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Facebook’s Plan for Messenger Sounds Familiar

Facebook’s Messenger monetization strategy

On Facebook’s earnings call last week, Mark Zuckerberg outlined, for the first time, a medium-to-long-term strategy for monetizing Facebook Messenger and WhatsApp. I’ll quote here from the earnings transcript provided by Seeking Alpha:

So the playbook that we’re going to run with Messenger and WhatsApp is kind of similar to how we thought about building a business in Facebook and News Feed, where if you go back to 2006 and 2007, there were a lot of people who were kind of encouraging us to just put banner ads and kind of inorganic content into the experience, and what we decided was that over the long term, the ads and monetization would perform better if there was an organic interaction between people using the product and businesses.

So instead of focusing on ads first, what we did was we built pages, and we made that free, that way as many businesses as possible could get into the network. And we built insights to make it so that businesses knew how they were driving business when they used pages for free and could post them to News Feed. And then on top of that whole ecosystem, we then had the opportunity to build what has turned into a News Feed business that we’re really proud of, right. That we think is driving a lot of value and good content for people who are using the platform and helping a lot of businesses find customers and sell their products and grow overall.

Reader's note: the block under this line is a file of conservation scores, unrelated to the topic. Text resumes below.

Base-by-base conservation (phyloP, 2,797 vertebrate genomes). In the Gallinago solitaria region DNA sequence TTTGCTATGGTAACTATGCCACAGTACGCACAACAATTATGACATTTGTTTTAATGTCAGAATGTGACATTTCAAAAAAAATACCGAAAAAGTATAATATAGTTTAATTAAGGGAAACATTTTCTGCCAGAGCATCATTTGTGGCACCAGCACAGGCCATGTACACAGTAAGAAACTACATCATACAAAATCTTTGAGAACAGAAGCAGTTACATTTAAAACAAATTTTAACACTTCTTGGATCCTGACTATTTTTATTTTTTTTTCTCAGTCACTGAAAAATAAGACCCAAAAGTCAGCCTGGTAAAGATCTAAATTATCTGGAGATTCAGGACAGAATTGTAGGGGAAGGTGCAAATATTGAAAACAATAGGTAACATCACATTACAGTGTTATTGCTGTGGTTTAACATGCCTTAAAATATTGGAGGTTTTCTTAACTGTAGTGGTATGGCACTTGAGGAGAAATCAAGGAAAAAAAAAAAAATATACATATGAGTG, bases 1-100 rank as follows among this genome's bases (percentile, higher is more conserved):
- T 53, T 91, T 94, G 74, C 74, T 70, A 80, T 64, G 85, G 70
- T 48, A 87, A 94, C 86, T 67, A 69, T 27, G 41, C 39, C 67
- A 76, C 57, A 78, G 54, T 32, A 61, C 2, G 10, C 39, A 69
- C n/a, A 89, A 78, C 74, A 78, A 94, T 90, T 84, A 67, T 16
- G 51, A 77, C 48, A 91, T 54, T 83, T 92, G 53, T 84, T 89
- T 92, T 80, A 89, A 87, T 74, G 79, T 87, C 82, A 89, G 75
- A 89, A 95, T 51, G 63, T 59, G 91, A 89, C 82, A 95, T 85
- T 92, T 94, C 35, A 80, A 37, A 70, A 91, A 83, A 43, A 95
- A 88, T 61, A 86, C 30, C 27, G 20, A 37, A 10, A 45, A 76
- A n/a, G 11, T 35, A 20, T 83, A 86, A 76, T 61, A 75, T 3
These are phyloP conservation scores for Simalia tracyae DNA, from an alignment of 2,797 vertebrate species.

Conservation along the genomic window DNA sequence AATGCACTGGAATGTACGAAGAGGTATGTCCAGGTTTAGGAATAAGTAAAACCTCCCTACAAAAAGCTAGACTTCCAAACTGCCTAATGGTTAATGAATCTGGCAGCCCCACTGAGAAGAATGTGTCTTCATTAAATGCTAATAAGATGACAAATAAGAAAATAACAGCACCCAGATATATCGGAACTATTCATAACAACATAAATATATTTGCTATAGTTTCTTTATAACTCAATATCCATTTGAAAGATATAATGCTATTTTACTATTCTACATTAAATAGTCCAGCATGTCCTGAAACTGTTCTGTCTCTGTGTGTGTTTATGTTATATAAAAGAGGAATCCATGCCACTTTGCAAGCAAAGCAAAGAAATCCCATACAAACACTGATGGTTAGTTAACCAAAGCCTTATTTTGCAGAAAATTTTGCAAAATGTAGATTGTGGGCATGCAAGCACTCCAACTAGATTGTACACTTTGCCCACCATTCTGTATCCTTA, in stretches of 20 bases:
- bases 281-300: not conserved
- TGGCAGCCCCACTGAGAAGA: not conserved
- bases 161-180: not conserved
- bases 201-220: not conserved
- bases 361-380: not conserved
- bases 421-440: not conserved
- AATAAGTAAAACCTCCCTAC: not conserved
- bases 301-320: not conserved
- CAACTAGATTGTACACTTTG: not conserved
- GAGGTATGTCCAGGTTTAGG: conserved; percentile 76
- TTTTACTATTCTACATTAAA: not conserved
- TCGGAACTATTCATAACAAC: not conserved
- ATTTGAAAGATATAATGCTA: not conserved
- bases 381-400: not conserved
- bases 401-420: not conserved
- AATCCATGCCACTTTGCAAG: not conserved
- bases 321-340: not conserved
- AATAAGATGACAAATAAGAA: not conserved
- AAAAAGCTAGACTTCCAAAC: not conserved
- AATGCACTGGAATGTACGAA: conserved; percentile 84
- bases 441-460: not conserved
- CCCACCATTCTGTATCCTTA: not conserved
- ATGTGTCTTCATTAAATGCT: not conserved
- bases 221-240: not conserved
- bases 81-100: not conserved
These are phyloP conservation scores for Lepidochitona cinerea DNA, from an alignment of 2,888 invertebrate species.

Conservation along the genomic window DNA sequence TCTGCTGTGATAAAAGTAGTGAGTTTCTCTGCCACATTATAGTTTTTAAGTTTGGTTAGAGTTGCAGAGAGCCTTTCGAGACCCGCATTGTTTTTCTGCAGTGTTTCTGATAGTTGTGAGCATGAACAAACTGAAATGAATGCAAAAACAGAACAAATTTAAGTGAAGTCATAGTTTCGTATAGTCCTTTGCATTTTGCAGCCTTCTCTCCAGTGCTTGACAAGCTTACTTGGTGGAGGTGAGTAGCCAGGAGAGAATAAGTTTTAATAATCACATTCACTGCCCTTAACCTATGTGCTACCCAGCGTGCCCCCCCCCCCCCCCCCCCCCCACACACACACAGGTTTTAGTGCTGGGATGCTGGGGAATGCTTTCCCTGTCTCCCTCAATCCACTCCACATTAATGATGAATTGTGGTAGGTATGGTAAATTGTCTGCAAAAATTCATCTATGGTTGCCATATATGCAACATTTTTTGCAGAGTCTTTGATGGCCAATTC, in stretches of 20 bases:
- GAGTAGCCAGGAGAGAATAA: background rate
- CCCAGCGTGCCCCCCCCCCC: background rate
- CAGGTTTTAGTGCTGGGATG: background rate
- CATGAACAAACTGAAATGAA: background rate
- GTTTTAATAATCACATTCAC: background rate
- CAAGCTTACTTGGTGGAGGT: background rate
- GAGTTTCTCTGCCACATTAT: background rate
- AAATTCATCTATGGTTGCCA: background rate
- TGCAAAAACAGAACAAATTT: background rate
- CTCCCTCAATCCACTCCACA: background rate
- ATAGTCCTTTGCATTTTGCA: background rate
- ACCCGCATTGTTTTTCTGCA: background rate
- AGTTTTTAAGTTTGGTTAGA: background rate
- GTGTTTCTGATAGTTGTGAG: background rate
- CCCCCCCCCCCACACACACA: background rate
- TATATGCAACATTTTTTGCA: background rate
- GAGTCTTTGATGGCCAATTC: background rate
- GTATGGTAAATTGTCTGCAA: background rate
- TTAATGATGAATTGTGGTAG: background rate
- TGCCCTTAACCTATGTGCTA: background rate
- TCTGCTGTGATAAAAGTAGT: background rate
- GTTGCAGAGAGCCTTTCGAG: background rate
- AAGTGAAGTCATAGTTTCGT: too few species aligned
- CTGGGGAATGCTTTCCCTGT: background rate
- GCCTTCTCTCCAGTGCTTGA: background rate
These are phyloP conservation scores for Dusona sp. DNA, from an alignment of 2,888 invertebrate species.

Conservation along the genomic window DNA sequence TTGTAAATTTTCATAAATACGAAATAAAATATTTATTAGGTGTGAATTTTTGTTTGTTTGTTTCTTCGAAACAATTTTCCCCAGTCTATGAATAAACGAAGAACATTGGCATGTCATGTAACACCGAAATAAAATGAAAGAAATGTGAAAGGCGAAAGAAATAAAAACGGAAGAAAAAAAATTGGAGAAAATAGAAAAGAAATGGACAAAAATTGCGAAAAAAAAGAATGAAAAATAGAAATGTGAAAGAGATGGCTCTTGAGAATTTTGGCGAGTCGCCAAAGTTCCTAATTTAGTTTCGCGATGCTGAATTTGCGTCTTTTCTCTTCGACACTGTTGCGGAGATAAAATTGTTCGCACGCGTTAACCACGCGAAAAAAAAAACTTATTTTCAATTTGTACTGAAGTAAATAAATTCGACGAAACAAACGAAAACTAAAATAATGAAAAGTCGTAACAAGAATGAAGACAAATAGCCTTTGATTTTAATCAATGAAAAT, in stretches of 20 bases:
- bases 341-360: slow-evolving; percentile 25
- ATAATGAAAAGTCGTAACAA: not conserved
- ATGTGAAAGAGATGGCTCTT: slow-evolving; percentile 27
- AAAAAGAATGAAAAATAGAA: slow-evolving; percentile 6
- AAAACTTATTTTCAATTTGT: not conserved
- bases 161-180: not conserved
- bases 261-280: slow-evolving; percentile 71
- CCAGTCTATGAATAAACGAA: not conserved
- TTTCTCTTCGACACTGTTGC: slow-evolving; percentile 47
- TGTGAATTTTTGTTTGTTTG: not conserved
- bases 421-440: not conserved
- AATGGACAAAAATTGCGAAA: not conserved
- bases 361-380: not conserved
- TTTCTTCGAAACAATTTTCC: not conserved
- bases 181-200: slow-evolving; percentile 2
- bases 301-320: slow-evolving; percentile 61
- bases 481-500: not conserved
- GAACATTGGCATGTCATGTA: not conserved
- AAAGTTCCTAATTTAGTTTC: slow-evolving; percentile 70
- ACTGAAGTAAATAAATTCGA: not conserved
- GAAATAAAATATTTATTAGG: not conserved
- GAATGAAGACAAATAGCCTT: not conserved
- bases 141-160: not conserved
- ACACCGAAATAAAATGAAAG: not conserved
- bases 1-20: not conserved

Messaging, I think, is going to be pretty similar, right? Where right now some people in WhatsApp use the service in order to message businesses, Messenger is, I think, more people-to-people today. We’re working on a lot of different things that make it so that people can get value from interacting with businesses. We launched some of them at F8. We have a number of other things that we’re working on across Messenger and WhatsApp. But the long term bet is that by enabling people to have good organic interactions with businesses, that will end up being a massive multiplier on the value of the monetization down the road when we work on that and really focus on that in a bigger way. So we’d ask for some patience on this to do this correctly, and the game plan will be more similar to what we did in Facebook with News Feed.

What’s interesting is Zuckerberg positioned this as following the strategy Facebook itself used for monetizing the core experience and the News Feed. But when it comes to these messaging apps, Zuckerberg’s strategy perhaps mimics even more closely a major aspect of how Asian messaging apps have monetized their users. A couple of months ago, I wrote about these Asian messaging apps and how they make money. The reality is, most of their money doesn’t come from person-to-person messaging at all but from other products that leverage the fact users are spending lots of time in these apps and like to communicate in this way.

How Asian apps use the strategy today

Each of the three major Asian messaging apps I discussed in that post used this strategy in slightly different ways. Tencent’s Weixin (WeChat) platform has what are known as Official Accounts, of which it now has several million. These accounts are used by companies, government departments, and the like, and users can interact with them in a similar way to the way they interact with other users. But they can also book appointments and otherwise interact much as users in other markets might via phone or email. In this scenario, the businesses pay the fees associated with their public accounts. But celebrities also use the same service and some have experimented with paid premium subscriptions so fans get early or exclusive access to content (my understanding is that these are currently offered through third parties rather than WeChat itself, though they use WeChat’s payment mechanisms).